By now, I know the drill: I take the elevator to the top floor and wait outside the nurses' station until the clock strikes six for visiting hours. I try not to get there early; he'll stand at the window of the locked ward, looking at me with his endearing, loopy smile, until the nurse buzzes the door.

I hate this. Kiet will pretend it's all okay. He'll offer me a tiny plastic container of apple juice with a foil lid. He'll stand outside the bathroom door, guarding the lockless entrance while I blow my nose.


"Checkers or Uno?" Kiet asks. We're standing in front of a rickety bookshelf in the common room. If it weren't for the faint hospital stench wafting on the undercurrent, you might think we were standing in someone's mid '80s living room: shelves of books and board games and VHS tapes, sagging couches—even wood paneling across one wall.

But we're in the psychiatric ward of Kenton Hospital, and I can't speak yet. Even after thirty-two days here, I need a minute to recalibrate my sense of reality to fit the psych ward, to accept that this medicine-blurred person in front of me is my normally sharp-eyed husband.

I put my hand on his shoulder, feeling the well-worn cotton of his favorite blue hooded sweatshirt. Beneath that, the solid meat of his living, breathing body.

"You okay?" he whispers. He turns to hug me, and I find the crook of his neck and breathe deep. He lets me hold him too tight and too long.

"You're okay, love." He shushes in my ear, filling my head with white noise. You're okay, you're okay, you're okay.


We play checkers back in Kiet's room, a spare white space with a twin bed, a meshed-over security window, no hooks or cords to be found. It's a precarious game; the ancient checkerboard has been ripped down the middle, and the two halves shift on the lumpy bed. It would have been easier to play on a table in the common room, but here we can have a figment of privacy—except for the nurses who pop by at fifteen-minute intervals to ask Kiet if he's having any suicidal thoughts, a routine that unnerves me still.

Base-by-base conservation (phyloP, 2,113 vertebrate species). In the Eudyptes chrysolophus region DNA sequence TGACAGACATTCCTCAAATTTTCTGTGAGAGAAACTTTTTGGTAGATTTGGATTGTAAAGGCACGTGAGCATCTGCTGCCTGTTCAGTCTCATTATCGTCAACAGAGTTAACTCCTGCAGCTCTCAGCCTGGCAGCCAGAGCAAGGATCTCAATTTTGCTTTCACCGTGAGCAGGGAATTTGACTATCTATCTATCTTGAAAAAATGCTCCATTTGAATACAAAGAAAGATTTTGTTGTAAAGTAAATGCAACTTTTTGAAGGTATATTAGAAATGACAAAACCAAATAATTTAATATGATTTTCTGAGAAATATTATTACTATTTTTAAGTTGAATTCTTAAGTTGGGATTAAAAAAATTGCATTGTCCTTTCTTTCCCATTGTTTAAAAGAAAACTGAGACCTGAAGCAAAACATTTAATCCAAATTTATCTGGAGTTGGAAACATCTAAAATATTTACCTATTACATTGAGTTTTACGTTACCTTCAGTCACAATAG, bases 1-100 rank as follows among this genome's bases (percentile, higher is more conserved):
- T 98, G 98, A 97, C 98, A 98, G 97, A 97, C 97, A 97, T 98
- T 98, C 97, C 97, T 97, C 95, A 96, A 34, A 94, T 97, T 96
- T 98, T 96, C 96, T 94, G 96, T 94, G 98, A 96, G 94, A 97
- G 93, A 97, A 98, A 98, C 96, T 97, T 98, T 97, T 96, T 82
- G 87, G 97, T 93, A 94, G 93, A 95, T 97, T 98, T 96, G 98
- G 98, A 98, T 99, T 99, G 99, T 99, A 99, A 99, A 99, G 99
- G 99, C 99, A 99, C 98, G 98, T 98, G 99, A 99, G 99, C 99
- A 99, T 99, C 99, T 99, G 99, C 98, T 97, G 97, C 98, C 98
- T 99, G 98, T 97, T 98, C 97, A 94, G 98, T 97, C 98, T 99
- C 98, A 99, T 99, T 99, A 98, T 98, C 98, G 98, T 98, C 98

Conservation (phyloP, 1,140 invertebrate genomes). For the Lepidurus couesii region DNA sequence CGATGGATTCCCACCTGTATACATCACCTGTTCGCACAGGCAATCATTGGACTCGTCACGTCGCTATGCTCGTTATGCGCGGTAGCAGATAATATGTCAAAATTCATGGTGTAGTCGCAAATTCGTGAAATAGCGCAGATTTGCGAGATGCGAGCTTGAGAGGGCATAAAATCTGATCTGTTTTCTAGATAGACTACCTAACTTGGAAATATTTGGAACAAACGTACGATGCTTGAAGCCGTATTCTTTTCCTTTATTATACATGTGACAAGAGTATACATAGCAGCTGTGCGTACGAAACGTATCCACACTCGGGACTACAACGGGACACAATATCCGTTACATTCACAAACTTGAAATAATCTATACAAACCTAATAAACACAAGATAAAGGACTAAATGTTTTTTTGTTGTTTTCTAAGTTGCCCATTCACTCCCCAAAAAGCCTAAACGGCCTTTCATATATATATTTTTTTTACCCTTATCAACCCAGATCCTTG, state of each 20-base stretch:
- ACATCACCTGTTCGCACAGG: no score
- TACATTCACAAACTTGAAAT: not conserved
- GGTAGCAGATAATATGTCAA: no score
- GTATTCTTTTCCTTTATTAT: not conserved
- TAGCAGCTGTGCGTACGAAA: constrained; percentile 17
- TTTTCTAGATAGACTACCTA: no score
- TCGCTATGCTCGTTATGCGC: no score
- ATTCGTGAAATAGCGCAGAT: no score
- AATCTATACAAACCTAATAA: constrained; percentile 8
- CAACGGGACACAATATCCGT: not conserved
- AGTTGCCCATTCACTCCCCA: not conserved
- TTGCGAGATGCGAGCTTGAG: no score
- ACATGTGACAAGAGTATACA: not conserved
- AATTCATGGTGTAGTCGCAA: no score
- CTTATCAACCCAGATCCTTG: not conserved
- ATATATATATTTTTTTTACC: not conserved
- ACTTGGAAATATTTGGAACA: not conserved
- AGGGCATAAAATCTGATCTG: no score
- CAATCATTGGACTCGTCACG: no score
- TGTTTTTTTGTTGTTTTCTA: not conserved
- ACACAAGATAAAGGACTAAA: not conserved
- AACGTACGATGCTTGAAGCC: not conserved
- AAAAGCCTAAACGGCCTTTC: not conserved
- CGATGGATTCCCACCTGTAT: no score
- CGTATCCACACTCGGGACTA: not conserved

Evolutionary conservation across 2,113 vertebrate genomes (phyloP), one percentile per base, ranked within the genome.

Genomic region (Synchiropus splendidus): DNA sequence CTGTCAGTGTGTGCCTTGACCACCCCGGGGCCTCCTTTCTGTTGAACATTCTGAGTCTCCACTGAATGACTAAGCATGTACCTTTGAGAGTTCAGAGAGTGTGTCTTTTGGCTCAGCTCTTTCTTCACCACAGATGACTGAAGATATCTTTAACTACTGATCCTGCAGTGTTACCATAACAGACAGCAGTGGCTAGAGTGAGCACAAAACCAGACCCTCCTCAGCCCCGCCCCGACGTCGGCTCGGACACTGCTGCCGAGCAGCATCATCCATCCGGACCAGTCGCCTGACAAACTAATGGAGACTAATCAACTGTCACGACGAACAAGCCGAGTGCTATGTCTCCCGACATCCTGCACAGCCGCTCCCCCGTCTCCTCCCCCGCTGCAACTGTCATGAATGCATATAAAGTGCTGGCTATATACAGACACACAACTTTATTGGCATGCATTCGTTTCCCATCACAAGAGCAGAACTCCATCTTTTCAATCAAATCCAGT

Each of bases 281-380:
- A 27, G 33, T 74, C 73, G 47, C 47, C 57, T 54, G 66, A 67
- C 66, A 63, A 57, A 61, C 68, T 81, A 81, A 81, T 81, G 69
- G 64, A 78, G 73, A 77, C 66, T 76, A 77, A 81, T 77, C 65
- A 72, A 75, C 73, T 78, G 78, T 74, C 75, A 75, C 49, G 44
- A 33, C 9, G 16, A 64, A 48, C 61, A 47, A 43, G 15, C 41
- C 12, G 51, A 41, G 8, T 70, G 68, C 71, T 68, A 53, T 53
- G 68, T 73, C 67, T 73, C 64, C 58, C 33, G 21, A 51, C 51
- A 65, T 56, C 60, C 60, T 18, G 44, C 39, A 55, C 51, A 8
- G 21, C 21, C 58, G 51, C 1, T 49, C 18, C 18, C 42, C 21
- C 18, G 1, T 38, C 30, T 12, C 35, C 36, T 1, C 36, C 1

Alone, Kiet and I achieve a relative normalcy. Playing a board game and trading the day's minutiae, I can forget—for ten or twenty seconds at a time, at least—where we are. We've come miles from those first few days after Kiet was admitted. He wore a hospital gown then and couldn't—or wouldn't—talk. He lay in bed, sluggish with tranquilizers, staring at the careworn picture of his mother that he carries in his wallet: he is a newborn—a tuft of black hair peeking from under a blue stocking cap—and she sits in an armchair, smiling, gazing down at him in her arms.

The last time Kiet saw his mother, he was seven years old and she was dead; his father, drunk, had killed her. In his frightened panic, he'd tucked her into bed before he'd run, and her son found her the next morning, in her deepest sleep.

"You suck at checkers," Kiet says, reveling in the fact that he's won twice in quick succession. "I'm on drugs and I'm still beating you."

I reach over to recover my pieces, and begin to line up for another round. "It's not fair," I say. "I bet you practice while I'm gone."

"Yeah, well, " he says, shrugging, "checkers are pretty much the only thing I have to live for right now."

He must see the stricken look on my face, because he smiles and leans across the bed to peck me on the lips. "Sorry. Bad joke."

A silence pools between us, disrupted only by the scratch of checkers on painted cardboard. Finally, I ask, "How'd it go with your therapist today?"

"She says I should write a book. She thinks it'd be therapeutic." He rolls his eyes at therapeutic.

"About what happened in your family?"

"Yeah, I guess."

I gamely ignore his dismissal, even though it ignites a spark of anger in my heart. Defense mechanism, his therapist would say. Kiet has tried a lot of treatments—medication, meditation, art therapy, letter-writing; there's even been talk of electroconvulsive therapy—but none has been a magic bullet.

"You're a good writer," I say. And I'm not lying. He writes and shoots short films. Goofy stuff just for fun, but they're good. I know it's a point of pride for him. I know he's dabbled with the idea of taking it more seriously.

"Not really, but it'd probably be less painful than shock therapy."

Just then, a nurse pokes her head in the room and raps gently on the door frame. "Excuse me, Kiet," she says—she's Jamaican, her accent like music in the muffled ward—"but are you having any suicidal thoughts right now?"

"No," Kiet says, smiling. "But thank you."

"I didn't think so," she says confidently. "But I have to ask, you know."